In around two years NTST has grown its portfolio by an average of $101 million per quarter and now has a market cap of just over $1 billion.
So far in 2022 the company has completed over $135 million in net investment activity (in Q1-22) by acquiring 34 properties for $90 million at an initial cash capitalization rate of 6.3% and a weighted average lease term of 8.2 years.
Also, NTST had nine projects under development, representing $37 million of additional investment.
At the end of Q1-22 NTST’s portfolio was comprised of 71 tenants contributing $77 million of annualized base rent. The portfolio had a weighted average lease term remaining of 9.6 years with 80.6% of ABR represented by tenants with investment-grade ratings or investment-grade profiles and the portfolio was 100% occupied.
As seen below, NTST has traded in-line with NTST year-to-date, while outperforming VNQ:
NTST IPO’s in 2020 and since that time the company has maintained prudent capital markets discipline, as of Q1-22 net debt to annualized adjusted EBITDA was 4.6x, which was at the low end of the targeted leverage range of 4.5 to 5.5x.
The company had total debt of $295 million outstanding, of which $175 million was from its fully hedged term loan with a remaining balance from the revolving line of credit. There are no debt maturities until the maturity of the revolver in December 2023, which is subject to a one-year extension option.
Also, in Q1-22 NTST reported AFFO per share of $0.29 and it declared a $0.20 regular quarterly cash dividend (was payable on June 15) that reflected a payout ratio of just under 69%. NTST also increased its 2022 AFFO per share guidance range to $1.14 to $1.17 and net investment guidance to at least $500 million for the year.
As seen above, analysts are forecasting NTST to grow AFFO by 22% in 2022 and 8% in 2023. Shares are now trading at $18.99 with a P/AFFO of 18.3x and dividend yield of 4.2%. The payout ratio (of 69%) is one of the lowest in the net lease REIT sector. iREIT maintains a Buy with a 12-month total return forecast of 20%.
One of the biggest misconceptions within the Net Lease REIT sector is that these predictable dividend-payers are bonds, when in fact they’re not even closely related.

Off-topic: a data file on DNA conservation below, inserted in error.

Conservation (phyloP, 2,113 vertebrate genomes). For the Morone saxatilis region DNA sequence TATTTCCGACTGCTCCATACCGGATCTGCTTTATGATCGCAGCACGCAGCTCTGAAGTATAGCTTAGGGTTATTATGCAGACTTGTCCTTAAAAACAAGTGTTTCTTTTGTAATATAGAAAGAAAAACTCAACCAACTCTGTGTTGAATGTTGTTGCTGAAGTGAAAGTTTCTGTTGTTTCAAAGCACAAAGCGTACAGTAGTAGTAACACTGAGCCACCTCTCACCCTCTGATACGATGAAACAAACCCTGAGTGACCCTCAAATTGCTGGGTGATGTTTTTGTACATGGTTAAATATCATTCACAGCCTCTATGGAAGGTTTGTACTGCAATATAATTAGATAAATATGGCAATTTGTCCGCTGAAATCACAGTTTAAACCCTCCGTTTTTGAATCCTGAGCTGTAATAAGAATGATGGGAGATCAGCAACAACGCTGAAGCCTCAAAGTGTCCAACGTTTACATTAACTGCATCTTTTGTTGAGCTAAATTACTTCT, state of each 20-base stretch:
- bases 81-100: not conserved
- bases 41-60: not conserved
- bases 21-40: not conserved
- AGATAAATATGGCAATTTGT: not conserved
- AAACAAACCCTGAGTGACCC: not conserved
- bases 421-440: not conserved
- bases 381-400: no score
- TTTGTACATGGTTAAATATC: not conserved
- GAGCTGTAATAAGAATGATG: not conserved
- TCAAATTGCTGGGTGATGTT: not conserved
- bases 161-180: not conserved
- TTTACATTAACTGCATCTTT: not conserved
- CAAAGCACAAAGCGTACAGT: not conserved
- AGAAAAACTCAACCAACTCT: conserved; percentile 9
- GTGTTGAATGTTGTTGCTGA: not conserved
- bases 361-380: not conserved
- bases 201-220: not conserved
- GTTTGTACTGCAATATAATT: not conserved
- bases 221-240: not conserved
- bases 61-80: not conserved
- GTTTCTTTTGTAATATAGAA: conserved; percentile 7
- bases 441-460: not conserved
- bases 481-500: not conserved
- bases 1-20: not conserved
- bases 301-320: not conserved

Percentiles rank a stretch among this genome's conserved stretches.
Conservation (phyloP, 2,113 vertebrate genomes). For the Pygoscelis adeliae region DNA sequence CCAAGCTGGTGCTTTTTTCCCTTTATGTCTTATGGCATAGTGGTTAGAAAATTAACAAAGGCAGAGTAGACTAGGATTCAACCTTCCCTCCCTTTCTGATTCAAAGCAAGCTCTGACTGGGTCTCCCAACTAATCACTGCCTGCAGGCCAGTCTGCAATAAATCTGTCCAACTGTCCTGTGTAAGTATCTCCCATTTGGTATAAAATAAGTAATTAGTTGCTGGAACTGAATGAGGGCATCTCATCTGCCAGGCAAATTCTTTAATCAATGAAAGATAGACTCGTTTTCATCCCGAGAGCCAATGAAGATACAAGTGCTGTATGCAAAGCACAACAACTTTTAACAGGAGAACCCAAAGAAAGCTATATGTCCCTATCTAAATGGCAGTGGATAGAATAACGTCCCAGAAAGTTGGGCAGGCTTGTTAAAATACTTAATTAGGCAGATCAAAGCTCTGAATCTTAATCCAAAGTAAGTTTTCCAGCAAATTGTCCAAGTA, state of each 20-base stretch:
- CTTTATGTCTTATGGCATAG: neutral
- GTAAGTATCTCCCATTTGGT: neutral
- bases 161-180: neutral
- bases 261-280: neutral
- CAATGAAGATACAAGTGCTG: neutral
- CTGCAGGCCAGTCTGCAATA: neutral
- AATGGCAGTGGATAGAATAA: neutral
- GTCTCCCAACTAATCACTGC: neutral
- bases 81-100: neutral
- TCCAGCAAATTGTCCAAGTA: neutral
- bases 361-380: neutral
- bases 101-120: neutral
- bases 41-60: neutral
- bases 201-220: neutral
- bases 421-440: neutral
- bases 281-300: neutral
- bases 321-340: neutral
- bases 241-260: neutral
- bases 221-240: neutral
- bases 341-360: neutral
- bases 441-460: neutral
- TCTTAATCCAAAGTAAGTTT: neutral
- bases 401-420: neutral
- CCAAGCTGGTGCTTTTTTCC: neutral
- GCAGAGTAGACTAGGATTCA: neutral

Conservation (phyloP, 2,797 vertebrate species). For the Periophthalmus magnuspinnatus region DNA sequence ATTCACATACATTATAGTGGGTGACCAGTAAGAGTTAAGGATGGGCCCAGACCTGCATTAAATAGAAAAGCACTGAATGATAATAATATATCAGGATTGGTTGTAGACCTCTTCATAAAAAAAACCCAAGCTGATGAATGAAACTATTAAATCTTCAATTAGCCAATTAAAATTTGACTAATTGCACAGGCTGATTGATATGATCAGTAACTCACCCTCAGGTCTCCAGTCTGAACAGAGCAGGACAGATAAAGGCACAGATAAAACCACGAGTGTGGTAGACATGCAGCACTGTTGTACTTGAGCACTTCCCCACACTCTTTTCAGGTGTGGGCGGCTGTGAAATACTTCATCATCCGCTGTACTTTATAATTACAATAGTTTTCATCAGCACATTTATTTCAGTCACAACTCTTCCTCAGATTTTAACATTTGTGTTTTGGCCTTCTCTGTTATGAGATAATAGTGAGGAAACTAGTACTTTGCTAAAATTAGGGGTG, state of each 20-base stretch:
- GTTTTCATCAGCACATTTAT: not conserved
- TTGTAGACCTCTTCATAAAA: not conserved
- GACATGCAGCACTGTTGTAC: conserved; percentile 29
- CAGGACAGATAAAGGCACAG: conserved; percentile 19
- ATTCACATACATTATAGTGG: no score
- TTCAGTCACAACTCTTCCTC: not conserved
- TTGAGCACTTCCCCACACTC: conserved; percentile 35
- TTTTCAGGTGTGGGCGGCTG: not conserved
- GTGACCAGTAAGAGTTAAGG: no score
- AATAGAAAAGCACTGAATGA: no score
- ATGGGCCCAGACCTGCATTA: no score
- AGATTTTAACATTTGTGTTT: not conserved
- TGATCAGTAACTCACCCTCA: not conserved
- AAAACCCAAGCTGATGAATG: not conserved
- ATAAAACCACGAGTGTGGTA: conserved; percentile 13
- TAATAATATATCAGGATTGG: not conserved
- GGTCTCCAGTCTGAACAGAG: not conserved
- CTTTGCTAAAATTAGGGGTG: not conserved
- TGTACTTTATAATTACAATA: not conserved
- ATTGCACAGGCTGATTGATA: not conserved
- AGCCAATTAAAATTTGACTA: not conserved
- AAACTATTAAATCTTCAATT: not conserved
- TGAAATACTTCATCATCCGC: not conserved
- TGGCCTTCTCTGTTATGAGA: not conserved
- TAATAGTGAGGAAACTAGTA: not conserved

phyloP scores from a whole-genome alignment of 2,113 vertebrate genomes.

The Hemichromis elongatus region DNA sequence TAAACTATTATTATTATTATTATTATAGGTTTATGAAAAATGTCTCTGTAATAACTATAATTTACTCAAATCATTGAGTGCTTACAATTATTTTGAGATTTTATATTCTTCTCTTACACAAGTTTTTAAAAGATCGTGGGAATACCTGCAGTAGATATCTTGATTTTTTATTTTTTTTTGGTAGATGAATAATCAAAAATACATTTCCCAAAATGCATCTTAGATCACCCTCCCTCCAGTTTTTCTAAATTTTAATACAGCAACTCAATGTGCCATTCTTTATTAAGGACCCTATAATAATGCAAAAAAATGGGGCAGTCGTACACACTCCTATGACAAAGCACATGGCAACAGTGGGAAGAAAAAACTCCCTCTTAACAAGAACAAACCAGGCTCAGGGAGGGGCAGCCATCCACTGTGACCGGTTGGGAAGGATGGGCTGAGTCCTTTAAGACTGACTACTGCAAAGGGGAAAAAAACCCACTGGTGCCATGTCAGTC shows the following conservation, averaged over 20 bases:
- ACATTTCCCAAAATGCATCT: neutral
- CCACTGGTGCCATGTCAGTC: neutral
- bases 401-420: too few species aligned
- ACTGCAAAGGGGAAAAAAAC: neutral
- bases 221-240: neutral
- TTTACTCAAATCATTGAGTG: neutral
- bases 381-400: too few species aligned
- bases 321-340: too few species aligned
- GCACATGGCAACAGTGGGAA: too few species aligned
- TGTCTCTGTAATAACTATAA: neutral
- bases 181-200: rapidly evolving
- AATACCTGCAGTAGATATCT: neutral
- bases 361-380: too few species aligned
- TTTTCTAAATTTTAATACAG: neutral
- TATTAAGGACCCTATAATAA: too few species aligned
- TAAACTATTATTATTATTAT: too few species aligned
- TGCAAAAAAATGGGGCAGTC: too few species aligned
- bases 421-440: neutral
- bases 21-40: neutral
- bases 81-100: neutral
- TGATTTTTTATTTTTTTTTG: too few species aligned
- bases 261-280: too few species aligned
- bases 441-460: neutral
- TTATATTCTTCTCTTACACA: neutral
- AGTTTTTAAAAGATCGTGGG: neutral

Net Lease REITs have two ways to grow…
For income-oriented investors, now is a great time to be adding shares to various Net Lease REITs, recognizing that their tenants are responsible for paying for the 3 T’s
I don’t know about you, but I like the prospects of owning real estate that offers dependable and predictable income, along with capital appreciation.
All three of these lesser-known net lease REITs are worth exploring…
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This article was written by
Brad Thomas is the CEO of Wide Moat Research ("WMR"), a subscription-based publisher of financial information, serving over 6,000 investors around the world. WMR has a team of experienced multi-disciplined analysts covering all dividend categories, including REITs, MLPs, BDCs, and traditional C-Corps.
The WMR brands include: (1) The Intelligent REIT Investor (newsletter), (2) The Intelligent Dividend Investor (newsletter), (3) iREIT on Alpha (Seeking Alpha), and (4) The Dividend Kings (Seeking Alpha). Thomas is also the editor of The Forbes Real Estate Investor and the Property Chronicle North America.
Thomas has also been featured in Forbes Magazine, Kiplinger’s, US News & World Report, Money, NPR, Institutional Investor, GlobeStreet, CNN, Newsmax, and Fox. He is the #1 contributing analyst on Seeking Alpha in 2014, 2015, 2016, 2017, 2018, and 2019 (based on page views) and has over 102,000 followers (on Seeking Alpha). Thomas is also the author of The Intelligent REIT Investor Guide (Wiley).Thomas received a Bachelor of Science degree in Business/Economics from Presbyterian College and he is married with 5 wonderful kids. He has over 30 years of real estate investing experience and is one of the most prolific writers on Seeking Alpha (2,800+ articles since 2010). To learn more about Brad visit HERE.
Disclosure: I/we have a beneficial long position in the shares of AAP, ADC, EPRT, GTY, NTST, O, SRC, STOR, VICI, WPC either through stock ownership, options, or other derivatives. I wrote this article myself, and it expresses my own opinions. I am not receiving compensation for it (other than from Seeking Alpha). I have no business relationship with any company whose stock is mentioned in this article.
Additional disclosure: Brad Thomas is a Wall Street writer, which means he's not always right with his predictions or recommendations. Since that also applies to his grammar, please excuse any typos you may find. Also, this article is free: written and distributed only to assist in research while providing a forum for second-level thinking.